They were rewarded with free transit passes for a year.
Walter Carr had a problem. His car had broken down and he wasn’t able to borrow one to get to his first day of work with Bellhops, a moving company. So he took a four hour nap, then headed out at midnight to begin a 22 mile walk to get to the job site for the next morning. Long story short, he only had eight or ten miles left to walk when some police officers noticed him – they bought him breakfast and gave him a ride to the site where he was to meet his new co-workers.
Jenny Lamey was the home owner who was having the work done and she was so touched by Walter’s story that she was moved to tears. She began a GoFundMe page to raise money for him to fix his car and contacted the president of the moving company to tell him the story.
At a later time, with the Lamey family, the police, and co-workers present, Bellhops CEO Luke Marklin surprised Carr with the gift of a new Ford Escape SUV.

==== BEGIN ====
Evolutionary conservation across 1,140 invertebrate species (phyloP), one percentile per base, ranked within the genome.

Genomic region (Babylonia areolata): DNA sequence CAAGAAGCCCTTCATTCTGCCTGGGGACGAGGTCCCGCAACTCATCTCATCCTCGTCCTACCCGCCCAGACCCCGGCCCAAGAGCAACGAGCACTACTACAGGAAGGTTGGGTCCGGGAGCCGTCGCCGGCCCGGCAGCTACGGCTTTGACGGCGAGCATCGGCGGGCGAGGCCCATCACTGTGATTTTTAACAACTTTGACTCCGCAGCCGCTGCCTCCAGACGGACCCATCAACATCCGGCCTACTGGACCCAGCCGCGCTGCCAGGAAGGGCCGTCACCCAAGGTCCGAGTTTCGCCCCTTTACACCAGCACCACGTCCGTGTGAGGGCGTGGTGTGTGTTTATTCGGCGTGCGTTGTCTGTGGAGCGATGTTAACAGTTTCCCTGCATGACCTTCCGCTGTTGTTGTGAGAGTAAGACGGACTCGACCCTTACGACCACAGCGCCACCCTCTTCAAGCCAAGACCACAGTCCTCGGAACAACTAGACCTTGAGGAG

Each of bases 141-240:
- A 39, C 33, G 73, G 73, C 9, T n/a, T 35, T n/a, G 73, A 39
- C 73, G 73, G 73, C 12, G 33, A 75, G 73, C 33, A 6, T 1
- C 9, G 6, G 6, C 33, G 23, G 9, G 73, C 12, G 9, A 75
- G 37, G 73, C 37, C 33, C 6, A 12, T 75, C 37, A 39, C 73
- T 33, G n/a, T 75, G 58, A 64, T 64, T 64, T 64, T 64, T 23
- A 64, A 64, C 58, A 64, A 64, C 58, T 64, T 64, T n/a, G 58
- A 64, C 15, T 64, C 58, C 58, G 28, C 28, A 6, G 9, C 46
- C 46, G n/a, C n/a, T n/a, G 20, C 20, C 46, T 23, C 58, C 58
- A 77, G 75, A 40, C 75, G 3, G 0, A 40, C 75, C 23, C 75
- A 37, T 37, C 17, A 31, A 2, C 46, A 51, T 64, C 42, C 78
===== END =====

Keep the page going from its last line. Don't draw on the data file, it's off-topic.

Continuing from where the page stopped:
Cody, the Morris’s family dog, was diagnosed with terminal cancer and given one to three months to live. They had a family meeting and decided that it would be a fitting gift to give Cody his favourite snack, a cheeseburger, every day for the rest of his life.
When they placed their first unusual order at the local Wendy’s drive through, the employee was naturally curious and asked more about the circumstances. As a result, Wendy’s is now supplying a cheeseburger free of charge for Cody to enjoy every day to the end of his life.
On the subject of doggies, here is a picture of my daughter’s (very well cared for) boxer whose name is Mara and her, ahem … rain gear which she wears willingly because getting wet isn’t fun, obviously.
They live in North York where there are lots of other (very well cared for) dogs with rain coats and she can actually go for a walk and stay dry without people staring!
Oh, and when the wind blows, the wings flap…